which stove

Discussion in 'Stove Forum' started by steve coomber, Apr 12, 2011.

  1. steve coomber

    Offline
    Joined:
    Jun 8, 2005
    Messages:
    58
    i am going to walk about 100km. with a friend. i will carry most of the gear.tent stove etc. i am going 2 boil most of my food that is dehydrated (by myself) and cook some stuff. looking 4 a fuel efficient stove. 8r or trangia or hexamine plus plenty of wood around. bibblumun track. western australia
    http://www.bibbulmuntrack.org.au/Home.aspx
     
    Last edited by a moderator: Jul 1, 2015
  2. RonPH

    Offline
    Joined:
    May 1, 2009
    Messages:
    5,870
    Well you gave us 3 choices there. I would go with the trangia as its complete pots and burner that stacks into one setup. The pots could also be used on wood burning fire pit.

    Ron
     
  3. rik_uk3

    Offline
    Joined:
    Aug 15, 2004
    Messages:
    9,192
    Location:
    South Wales UK
    Hi Steve

    I dry food myself and it can sometimes need a good simmer. Have you thought about making a 'cozy' for your pot, bring the food to the boil the take off the heat and the cozy will keep the food hot and cook in its own heat thus saving fuel (or wrap the pot in your sleeping bag or use a wide mouthed Thermos).

    I would take a Trangia or small gas stove.
     
  4. linux_author

    Offline
    Joined:
    Mar 15, 2009
    Messages:
    1,855
    sounds like a great walk! can't go wrong with the Trangia burner - no moving parts aside from the simmer lid... plus, it's lightweight...

    hexamine/esbit is too messy for me, but works for some folks...

    if your pot/kettle is stainless, you can cook or boil water over/on a hot bed of coals...

    i like this new GSI kettle:

    1302607816-gsik.jpg

    (it is large enough for one or two people, has a w-i-d-e opening, made of stainless, and can hold a Trangia burner, wire pot supports, foil windscreen, fuel, sparker, bandanna, spork, and coffee/tea)

    good luck on your walk!
     
    Last edited by a moderator: Jun 26, 2015
  5. steve coomber

    Offline
    Joined:
    Jun 8, 2005
    Messages:
    58
    will the aluminum trangia pots melt on the fire pit. have seen some burnt cars the aluminum rims just leave a puddle
     
  6. Spiritburner

    Spiritburner Admin SotM Winner Subscriber

    Offline
    Joined:
    Jul 23, 2004
    Messages:
    10,957
    Location:
    N.E. England
    Fuel effieciency is variable & different models can be affected by the conditions. The 8R is more fuel effiecient than a Trangia but if it's wild weather that effieciency can be reversed.

    Reliability, predictability are other factors I'd consider.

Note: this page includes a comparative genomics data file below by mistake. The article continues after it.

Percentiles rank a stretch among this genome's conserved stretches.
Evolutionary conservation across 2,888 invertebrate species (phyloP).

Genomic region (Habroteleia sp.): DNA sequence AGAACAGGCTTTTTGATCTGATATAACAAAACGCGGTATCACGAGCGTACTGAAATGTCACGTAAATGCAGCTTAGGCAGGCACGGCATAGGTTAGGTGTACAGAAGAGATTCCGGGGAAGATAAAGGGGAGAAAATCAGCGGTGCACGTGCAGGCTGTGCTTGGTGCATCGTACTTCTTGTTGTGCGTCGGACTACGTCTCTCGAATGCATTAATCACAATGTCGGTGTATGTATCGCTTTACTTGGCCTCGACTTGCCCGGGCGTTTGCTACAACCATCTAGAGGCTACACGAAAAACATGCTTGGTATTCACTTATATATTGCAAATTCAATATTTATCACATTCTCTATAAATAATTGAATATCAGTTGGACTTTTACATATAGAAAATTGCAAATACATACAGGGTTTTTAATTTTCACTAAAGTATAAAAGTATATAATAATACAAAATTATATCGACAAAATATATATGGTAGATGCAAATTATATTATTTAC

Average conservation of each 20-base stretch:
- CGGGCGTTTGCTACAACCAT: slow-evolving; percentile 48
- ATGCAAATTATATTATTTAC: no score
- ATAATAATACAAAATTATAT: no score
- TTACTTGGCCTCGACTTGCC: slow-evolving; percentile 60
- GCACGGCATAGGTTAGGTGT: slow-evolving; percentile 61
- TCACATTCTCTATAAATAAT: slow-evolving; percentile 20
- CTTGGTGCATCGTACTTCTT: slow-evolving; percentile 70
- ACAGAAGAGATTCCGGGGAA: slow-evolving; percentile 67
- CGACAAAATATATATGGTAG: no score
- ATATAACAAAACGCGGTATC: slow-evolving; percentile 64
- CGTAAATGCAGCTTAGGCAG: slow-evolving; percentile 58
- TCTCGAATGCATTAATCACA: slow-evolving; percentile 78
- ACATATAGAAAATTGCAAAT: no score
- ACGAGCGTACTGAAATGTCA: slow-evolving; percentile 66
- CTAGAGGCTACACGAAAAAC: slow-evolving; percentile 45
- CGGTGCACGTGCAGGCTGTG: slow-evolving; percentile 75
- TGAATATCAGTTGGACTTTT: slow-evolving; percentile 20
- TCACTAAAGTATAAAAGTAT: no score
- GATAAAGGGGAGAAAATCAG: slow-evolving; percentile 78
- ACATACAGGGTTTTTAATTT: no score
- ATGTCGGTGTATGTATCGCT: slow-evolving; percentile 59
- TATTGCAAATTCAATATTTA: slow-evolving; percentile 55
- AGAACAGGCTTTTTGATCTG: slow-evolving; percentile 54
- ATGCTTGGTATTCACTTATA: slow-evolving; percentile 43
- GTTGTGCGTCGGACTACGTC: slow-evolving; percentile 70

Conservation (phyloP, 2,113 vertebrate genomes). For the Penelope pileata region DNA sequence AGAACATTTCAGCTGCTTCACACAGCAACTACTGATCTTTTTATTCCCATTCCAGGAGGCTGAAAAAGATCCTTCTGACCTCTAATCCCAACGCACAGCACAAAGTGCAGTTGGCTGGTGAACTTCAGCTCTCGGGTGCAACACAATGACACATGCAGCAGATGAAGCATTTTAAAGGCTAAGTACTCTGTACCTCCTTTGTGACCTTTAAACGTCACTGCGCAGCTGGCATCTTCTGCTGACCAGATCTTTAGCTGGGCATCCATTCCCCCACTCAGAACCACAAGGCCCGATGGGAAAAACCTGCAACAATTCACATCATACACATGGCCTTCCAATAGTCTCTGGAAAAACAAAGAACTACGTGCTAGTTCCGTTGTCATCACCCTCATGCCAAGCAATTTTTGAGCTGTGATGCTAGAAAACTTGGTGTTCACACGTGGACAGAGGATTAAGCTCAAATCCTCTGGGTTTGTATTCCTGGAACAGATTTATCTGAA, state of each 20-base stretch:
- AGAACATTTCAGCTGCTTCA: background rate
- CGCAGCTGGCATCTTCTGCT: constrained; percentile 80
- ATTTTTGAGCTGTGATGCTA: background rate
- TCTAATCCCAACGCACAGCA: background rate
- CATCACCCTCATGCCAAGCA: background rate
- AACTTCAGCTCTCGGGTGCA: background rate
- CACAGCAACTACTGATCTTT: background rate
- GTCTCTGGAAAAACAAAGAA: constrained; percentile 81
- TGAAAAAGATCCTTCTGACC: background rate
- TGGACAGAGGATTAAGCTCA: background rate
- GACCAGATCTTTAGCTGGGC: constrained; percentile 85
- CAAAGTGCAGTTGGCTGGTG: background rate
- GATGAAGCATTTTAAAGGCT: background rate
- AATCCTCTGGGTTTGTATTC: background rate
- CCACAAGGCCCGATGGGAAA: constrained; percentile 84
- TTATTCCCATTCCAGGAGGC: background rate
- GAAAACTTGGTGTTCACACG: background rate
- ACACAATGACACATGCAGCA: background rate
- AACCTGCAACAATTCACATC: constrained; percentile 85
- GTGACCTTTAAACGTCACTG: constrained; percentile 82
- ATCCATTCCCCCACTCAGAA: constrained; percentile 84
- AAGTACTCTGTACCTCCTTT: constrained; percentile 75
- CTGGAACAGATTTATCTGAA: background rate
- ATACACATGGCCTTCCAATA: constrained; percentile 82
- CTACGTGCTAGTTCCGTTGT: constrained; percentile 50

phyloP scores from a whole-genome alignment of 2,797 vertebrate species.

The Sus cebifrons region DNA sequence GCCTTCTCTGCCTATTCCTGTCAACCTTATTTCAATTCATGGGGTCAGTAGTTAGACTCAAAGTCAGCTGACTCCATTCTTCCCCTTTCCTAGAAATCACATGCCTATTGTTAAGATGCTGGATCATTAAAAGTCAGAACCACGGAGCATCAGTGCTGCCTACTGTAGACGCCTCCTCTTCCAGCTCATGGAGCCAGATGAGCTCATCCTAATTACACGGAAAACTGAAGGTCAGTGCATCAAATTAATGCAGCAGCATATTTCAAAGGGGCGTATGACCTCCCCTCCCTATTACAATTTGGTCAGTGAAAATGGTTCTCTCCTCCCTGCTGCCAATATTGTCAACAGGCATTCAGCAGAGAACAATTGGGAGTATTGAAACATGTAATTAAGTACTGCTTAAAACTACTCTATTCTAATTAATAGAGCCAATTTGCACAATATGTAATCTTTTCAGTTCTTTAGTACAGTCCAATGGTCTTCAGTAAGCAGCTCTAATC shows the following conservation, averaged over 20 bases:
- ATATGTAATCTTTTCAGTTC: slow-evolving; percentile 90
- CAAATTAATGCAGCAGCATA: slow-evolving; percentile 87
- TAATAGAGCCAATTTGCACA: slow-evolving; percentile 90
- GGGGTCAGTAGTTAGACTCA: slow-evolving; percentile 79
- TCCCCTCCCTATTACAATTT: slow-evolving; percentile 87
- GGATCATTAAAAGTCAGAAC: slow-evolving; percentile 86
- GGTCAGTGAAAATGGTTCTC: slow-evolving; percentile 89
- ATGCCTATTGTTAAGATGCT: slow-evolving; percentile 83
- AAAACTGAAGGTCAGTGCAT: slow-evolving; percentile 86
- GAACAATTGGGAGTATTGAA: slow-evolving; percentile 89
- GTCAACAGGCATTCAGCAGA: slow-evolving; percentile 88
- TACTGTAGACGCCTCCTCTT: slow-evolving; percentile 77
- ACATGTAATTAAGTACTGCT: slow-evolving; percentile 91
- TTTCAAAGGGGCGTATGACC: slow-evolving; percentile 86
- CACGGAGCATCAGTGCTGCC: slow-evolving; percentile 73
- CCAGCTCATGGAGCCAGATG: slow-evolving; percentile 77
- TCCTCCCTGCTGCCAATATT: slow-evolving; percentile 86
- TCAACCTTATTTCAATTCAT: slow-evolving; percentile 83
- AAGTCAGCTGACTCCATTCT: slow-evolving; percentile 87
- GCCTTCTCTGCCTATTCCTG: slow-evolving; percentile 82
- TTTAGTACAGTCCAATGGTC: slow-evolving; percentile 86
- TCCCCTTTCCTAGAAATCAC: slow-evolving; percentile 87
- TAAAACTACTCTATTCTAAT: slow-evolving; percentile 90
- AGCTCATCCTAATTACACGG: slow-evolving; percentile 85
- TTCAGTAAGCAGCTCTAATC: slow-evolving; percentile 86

4 or 5 days out in Australia? I'd certainly take something I knew had worked for me in the past & would be wary of anything I'd not used personally even if recommended by folk on this forum.

    Rik_uk3's tip re the cozy is one I use succesfully (except the sleeping bag part)
     
  7. Spiritburner

    Spiritburner Admin SotM Winner Subscriber

    Offline
    Joined:
    Jul 23, 2004
    Messages:
    10,957
    Location:
    N.E. England

    Mine never have - unless you let them burn/boil dry - then they will go the same way as those rims. But that would happen on the stove too, not just the fire.
     
    Last edited by a moderator: Jul 2, 2015
  8. steve coomber

    Offline
    Joined:
    Jun 8, 2005
    Messages:
    58
    hi rick after cooking and the flame is out. wrapping in the sleeping bag that would keep cooking it 4 while yeah. i dehydrate meat and veg i take rice. Noodles dont agree with my bum. durum wheat in noodles bad 4 me.
     
  9. nzmike

    Offline
    Joined:
    Dec 15, 2005
    Messages:
    2,955
    If firewood is no sweat, how about a fire pot of some sort? They're interesting... :-k

    The people cooking on the link page are using a Trangia, looks like 25, that could be a hint...
     
  10. nzmike

    Offline
    Joined:
    Dec 15, 2005
    Messages:
    2,955
    Just looked at the link a bit, seems fires are frowned upon and liquid stoves encouraged. If it was my trip, I'd be tearing out my hair trying to choose between the 123, 77a and 123 powered Sigg Tourist. 123 If I'm solo, either of the other two if you and your bud are going to pool your food and cooking... :-k Should be a good trip, Steve, have fun!
     
  11. steve coomber

    Offline
    Joined:
    Jun 8, 2005
    Messages:
    58
    last trip by car. took a sirram metho pad thing and stand did not use the one pint pot/cup thing just chucked a fry pan on top cooked all our meals broome to perth worked ok. 2300 kms
     
  12. Doc Mark

    Doc Mark SotM Winner Subscriber

    Online
    Joined:
    Dec 12, 2004
    Messages:
    18,298
    Morning, Steve,

    I think Spiritburner's advice is the best way to go: Take and use what you know and already use!! I'd say that means, take the one you can start and use in your sleep, with one hand tied behind your back, in all weathers and conditions. That's what I'd do, for sure. Have a fine trip, and please share a report, with photos, when you return, safe, sound, and happy! Take care, and God Bless!

    Every Good Wish,
    Doc